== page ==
I’m black, I’m female and I surf. When I paddle out at a spot where people don’t know me, I’m met with stares, silent curiosity, whispering and, ultimately, smiles. Those reactions used to unnerve me when I first started surfing. Over the years, I’ve gotten to the place where I don’t always notice the reactions of others when I enter the water.
Then I started riding a mat. (Cue every surfer within a 200 yard radius turning to see who I am and what exactly I think I’m doing out there on that inflatable pool toy.)
It’s difficult to know where to begin a conversation about mats. Does one continue to invoke the name of George Greenough, only to be met with blank stares from those who don’t know their surf history? Or does one just tell it like it is, knowing that those ubiquitous blank stares will always accompany the allure of the “magic towel”?
Simply put, I find riding the mat experientially more engaging than riding a surfboard. It’s difficult to explain, but I will make a feeble attempt at enlightening the uninitiated. (Yes, I know my education is showing. I’ll put it away now.)
Whenever I’m on a mat, I can’t help but think, “This shit is so much fun!” The mat is a game-changer. When my favorite winter spot decided that it wanted to fill itself with thick beds of kelp that prevented anyone from going left at all (which is a nightmare when you’re a goofy who had always celebrated collecting all of the lefts since most people who surfed there felt the right was a better wave), I was heartbroken. The rights soon became a crowded mess; paddle battles became the norm for a right that was surfable, but littered with kelp nonetheless.
It was that spot that turned me into a bona fide rider of surf mats. After trying to surf a board at this spot a few times this winter, I publicly lamented the situation there (“publicly” meaning on Facebook, of course). A very smart man said, “Ride your mat.” Ride my mat? But the lineup is too far from the shore. I’ll never make it out there. And I don’t even know how to really ride this thing. People will laugh. My excuses were many.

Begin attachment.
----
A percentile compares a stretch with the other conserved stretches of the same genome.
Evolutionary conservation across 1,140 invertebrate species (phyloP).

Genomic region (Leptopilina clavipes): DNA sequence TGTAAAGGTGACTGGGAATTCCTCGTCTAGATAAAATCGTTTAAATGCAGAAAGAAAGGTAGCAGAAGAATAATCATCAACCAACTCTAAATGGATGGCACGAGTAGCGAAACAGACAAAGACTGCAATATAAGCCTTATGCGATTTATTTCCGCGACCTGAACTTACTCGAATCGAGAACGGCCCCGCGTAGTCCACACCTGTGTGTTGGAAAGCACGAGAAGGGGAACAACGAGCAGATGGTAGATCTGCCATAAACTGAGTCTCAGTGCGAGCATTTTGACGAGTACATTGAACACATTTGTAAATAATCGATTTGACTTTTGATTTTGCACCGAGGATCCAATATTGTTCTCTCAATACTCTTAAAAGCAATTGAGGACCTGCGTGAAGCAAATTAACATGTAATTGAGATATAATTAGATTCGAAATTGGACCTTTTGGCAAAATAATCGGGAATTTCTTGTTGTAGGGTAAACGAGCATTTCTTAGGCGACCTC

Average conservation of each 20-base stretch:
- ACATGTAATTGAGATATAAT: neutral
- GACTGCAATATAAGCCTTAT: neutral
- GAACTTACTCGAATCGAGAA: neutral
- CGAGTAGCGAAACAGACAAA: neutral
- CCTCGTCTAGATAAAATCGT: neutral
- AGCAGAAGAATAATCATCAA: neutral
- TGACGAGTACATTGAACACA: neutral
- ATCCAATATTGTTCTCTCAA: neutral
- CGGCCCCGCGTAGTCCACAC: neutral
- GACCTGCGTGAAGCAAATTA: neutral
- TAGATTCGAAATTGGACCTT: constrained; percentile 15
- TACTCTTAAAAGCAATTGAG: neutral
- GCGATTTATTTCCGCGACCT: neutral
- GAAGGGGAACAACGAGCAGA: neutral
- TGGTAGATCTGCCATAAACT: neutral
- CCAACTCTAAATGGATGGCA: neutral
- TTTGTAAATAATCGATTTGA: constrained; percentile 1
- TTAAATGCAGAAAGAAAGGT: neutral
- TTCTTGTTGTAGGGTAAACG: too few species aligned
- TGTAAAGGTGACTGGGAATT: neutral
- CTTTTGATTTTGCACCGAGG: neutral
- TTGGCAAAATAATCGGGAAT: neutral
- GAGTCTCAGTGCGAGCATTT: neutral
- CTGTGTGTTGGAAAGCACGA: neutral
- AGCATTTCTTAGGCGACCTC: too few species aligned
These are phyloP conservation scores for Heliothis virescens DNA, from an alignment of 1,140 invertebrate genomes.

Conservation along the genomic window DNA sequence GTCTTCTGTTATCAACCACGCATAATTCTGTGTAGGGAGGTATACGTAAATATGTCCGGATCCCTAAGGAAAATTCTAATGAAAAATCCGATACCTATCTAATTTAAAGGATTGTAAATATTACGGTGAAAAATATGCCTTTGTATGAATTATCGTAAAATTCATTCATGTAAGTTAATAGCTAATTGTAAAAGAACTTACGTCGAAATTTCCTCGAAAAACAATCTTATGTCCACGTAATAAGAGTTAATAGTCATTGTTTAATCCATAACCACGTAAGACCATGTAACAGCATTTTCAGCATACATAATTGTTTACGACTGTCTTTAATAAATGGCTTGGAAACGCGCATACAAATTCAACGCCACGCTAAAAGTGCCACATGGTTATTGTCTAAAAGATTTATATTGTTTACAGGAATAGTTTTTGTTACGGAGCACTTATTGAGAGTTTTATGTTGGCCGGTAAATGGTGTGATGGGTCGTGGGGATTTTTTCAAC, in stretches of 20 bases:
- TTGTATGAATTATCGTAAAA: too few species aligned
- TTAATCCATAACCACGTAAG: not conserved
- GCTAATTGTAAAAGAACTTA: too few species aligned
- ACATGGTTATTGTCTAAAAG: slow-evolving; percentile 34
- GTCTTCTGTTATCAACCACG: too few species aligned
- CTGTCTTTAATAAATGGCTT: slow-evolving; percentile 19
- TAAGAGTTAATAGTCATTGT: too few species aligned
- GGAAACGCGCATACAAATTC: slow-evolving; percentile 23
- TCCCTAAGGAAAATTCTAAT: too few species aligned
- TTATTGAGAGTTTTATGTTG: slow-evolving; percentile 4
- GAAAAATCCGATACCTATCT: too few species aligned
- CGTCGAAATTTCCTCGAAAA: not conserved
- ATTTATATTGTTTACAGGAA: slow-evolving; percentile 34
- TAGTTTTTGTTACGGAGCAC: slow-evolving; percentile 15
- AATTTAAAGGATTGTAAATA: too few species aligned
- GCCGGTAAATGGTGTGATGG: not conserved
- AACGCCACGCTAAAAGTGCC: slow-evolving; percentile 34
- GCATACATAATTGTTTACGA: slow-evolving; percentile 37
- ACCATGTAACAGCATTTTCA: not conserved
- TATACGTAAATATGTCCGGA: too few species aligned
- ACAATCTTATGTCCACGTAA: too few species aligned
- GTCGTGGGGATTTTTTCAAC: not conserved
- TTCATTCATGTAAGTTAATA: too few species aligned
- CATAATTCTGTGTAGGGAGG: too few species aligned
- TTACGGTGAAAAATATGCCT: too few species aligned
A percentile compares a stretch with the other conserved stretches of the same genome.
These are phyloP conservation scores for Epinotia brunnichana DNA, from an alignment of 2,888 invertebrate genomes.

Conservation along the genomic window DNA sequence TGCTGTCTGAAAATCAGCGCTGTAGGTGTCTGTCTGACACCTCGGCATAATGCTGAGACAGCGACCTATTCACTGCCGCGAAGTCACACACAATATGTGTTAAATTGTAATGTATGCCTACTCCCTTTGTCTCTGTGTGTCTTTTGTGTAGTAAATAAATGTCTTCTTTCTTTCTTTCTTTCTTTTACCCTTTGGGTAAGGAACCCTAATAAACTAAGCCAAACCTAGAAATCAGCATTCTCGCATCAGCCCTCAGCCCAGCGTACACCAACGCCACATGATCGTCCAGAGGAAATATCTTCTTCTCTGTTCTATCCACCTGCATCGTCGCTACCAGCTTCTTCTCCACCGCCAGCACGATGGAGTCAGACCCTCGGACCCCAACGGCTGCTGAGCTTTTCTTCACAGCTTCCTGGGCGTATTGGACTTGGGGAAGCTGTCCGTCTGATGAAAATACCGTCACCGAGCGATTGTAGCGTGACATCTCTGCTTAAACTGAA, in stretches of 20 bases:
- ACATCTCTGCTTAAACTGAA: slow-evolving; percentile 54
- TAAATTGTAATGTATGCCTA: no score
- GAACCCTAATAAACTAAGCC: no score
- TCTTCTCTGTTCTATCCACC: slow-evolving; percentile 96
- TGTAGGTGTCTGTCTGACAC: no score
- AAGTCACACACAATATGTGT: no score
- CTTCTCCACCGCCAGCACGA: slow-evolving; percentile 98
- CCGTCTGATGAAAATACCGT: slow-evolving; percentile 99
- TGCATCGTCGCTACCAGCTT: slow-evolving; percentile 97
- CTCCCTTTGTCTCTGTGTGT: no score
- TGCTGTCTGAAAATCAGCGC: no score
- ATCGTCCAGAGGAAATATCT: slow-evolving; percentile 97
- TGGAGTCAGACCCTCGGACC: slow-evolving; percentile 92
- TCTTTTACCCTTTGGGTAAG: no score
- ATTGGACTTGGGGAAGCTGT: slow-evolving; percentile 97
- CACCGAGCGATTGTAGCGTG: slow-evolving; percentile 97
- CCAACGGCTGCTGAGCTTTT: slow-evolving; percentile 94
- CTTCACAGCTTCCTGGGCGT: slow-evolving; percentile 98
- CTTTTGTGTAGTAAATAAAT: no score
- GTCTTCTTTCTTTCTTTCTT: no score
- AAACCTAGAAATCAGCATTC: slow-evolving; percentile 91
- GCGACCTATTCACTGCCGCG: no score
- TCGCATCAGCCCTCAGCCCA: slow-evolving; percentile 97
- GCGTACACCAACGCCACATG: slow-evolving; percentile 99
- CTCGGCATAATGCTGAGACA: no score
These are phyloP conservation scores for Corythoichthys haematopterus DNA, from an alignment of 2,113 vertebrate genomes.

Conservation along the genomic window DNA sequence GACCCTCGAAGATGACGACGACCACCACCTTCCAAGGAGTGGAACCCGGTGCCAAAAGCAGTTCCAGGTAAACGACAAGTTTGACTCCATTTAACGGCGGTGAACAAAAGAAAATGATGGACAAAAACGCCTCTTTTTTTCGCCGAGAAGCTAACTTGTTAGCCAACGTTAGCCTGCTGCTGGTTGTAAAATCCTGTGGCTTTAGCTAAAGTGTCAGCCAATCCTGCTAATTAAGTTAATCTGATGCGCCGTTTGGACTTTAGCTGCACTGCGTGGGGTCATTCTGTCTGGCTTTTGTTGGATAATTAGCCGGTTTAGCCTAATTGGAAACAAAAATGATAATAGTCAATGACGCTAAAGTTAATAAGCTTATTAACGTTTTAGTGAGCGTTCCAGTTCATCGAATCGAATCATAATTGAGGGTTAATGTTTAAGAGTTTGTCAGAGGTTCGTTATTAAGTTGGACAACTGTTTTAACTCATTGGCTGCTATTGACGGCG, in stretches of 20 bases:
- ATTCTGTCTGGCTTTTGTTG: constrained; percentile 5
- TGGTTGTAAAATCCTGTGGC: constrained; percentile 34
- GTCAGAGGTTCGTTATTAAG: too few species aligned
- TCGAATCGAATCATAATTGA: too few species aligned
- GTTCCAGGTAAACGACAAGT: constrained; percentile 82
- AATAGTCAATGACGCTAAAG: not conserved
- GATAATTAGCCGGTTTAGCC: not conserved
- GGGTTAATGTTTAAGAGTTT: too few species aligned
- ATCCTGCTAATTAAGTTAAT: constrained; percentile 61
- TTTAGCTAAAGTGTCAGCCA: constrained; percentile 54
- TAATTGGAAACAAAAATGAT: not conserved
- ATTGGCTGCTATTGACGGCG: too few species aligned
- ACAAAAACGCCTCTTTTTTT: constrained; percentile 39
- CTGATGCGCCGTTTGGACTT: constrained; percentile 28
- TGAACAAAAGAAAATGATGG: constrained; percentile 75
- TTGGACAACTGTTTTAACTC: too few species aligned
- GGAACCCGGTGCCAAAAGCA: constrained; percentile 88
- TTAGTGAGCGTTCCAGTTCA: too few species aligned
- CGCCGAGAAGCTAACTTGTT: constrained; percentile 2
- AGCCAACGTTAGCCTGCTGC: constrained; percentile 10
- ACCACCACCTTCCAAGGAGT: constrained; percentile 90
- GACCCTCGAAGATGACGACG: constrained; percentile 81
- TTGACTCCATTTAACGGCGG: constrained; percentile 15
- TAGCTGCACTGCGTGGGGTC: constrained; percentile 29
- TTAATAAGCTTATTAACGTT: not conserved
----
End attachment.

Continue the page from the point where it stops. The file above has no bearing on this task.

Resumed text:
Finally, a day came when I arrived at this break only to spy one person in the water. I could take a board into the small takeoff zone and go right for a couple of hours. Then again, I could take my mat into the kelp and go whichever way I chose, knowing all of those waves would be mine regardless of how many people with boards eventually showed up. The decision was an easy one, and my life as a rider of waves changed for the better after that session. My mind was blown. I likened the way I felt after that session to how Timothy Leary must have felt after his first acid trip.
That was the day when I finally got what riding a mat was all about. That was the day when I was blessed with the time and the space to ride prone on waves with wide open faces. That was the day I saw the ocean like I’d never seen it before.
These days, I ride the mat at any spot that looks good to me. It’s not uncommon for me to begin my sessions on a surfboard, but finish them on a mat. This seems to amuse people. Well, I’m amused by it myself. I seem to easily divide my loyalties between my surfboards and my mats. When I’m standing on a surfboard, I am the queen of all I survey. I am surfer, hear me roar as I (usually) stand above the waves that do my bidding. On a mat, though, I am almost a part of that wave. I’m neither looking down nor looking up. I’m looking straight ahead, watching the wave form, feeling it contort, picking up speed and grinning from ear to ear.
I’m not trying to convert anyone to our almost secretive society of mat riders. I ride mats for reasons that I still can’t fully explain with the spoken or written word. The one thing I can say unequivocally is that riding a mat is the closest I’ve come to having a transcendent experience while surfing a wave. The experience is one that a surfboard can’t replicate. Ever. So, please, don’t laugh at me and my mat, and I won’t laugh at you and your surfboard.